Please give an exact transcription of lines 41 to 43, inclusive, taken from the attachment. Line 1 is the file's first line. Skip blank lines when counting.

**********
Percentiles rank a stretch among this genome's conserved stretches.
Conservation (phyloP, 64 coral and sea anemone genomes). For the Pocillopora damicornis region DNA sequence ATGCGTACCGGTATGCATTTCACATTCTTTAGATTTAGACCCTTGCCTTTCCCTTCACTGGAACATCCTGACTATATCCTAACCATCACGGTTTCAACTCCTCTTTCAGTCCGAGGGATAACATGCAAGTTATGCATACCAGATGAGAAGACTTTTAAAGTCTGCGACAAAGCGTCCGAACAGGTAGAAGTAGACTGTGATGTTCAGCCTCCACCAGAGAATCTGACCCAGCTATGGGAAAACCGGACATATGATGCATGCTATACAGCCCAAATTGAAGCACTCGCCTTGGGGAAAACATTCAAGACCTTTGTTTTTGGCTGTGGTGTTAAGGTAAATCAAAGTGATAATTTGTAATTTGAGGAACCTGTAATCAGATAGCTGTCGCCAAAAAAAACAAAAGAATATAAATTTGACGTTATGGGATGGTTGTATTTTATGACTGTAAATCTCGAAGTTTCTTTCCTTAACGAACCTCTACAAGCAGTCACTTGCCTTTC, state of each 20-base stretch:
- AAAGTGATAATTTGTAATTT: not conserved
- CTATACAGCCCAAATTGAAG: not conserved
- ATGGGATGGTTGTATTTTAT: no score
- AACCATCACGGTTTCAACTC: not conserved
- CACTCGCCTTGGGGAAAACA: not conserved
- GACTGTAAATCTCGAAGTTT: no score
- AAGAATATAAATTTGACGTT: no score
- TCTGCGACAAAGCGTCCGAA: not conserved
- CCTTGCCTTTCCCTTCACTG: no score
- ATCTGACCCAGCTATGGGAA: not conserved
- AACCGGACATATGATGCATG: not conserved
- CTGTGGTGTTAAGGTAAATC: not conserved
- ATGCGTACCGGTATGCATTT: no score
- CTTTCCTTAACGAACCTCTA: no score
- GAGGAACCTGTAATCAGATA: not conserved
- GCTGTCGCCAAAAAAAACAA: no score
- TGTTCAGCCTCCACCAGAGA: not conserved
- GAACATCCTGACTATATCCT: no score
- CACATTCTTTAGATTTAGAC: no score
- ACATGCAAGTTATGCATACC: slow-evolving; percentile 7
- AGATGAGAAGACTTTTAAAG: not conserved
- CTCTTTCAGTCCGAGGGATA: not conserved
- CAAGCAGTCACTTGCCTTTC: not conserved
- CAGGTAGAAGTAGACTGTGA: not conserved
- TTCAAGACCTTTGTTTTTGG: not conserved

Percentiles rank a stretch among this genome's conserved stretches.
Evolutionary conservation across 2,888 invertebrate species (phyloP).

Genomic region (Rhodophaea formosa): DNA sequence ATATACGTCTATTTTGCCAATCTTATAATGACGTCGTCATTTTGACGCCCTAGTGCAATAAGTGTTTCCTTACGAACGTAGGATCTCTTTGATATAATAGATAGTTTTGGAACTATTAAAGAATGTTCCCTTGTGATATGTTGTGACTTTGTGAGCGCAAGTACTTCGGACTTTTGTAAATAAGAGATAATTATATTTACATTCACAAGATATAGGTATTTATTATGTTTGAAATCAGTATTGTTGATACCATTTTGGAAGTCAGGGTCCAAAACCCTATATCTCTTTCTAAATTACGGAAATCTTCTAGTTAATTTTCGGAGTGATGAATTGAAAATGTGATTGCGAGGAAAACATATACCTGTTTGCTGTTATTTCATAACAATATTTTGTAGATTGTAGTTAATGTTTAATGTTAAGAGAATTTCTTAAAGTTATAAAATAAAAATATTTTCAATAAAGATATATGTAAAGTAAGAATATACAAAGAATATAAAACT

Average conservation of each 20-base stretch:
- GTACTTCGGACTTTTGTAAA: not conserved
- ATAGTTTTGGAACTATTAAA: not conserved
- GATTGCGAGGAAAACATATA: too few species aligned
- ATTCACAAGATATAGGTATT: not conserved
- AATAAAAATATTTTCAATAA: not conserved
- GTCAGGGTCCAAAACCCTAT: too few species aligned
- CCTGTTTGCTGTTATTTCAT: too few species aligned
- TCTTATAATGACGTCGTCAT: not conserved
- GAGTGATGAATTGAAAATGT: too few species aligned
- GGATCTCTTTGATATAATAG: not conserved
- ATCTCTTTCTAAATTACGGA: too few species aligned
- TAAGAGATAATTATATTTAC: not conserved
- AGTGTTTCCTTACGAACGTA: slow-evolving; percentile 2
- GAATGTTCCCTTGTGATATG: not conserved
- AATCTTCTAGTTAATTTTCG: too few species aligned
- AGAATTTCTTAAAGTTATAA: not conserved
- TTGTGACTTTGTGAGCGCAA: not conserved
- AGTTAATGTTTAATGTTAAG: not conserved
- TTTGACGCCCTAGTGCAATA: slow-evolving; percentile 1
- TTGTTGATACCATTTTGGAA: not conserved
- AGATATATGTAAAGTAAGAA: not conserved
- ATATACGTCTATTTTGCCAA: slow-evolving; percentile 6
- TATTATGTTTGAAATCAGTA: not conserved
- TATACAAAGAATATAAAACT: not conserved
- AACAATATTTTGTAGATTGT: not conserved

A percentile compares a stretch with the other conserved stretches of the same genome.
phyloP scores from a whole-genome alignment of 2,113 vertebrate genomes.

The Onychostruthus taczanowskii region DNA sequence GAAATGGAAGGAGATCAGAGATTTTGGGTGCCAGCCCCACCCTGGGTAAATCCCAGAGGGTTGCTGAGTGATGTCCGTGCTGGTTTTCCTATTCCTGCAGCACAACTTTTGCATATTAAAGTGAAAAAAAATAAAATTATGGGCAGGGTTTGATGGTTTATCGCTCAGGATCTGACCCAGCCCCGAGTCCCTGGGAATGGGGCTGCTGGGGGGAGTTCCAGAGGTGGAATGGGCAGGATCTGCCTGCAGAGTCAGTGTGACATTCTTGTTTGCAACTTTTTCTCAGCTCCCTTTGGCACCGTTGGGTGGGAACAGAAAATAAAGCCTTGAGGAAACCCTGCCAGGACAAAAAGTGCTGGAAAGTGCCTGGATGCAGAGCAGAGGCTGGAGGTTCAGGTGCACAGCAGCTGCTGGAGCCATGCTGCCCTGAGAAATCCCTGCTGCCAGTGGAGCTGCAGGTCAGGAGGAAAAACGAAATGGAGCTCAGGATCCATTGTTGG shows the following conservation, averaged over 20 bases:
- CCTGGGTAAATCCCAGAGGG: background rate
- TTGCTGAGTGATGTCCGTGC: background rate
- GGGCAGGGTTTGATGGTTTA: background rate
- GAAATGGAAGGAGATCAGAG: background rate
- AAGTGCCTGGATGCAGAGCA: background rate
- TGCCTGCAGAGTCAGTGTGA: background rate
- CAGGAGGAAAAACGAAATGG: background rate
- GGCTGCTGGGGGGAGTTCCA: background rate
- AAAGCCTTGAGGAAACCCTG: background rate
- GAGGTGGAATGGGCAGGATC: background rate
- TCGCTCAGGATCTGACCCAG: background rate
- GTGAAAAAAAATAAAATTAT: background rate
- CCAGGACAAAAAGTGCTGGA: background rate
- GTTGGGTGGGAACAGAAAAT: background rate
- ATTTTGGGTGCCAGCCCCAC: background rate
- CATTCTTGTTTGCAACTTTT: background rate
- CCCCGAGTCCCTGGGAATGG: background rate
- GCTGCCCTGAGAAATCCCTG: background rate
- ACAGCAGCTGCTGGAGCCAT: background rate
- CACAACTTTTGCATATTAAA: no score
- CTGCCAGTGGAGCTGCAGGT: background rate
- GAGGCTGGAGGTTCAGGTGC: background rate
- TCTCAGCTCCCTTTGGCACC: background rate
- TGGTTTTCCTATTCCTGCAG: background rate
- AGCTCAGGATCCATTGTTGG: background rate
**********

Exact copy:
- GGATCTCTTTGATATAATAG: not conserved
- ATCTCTTTCTAAATTACGGA: too few species aligned
- TAAGAGATAATTATATTTAC: not conserved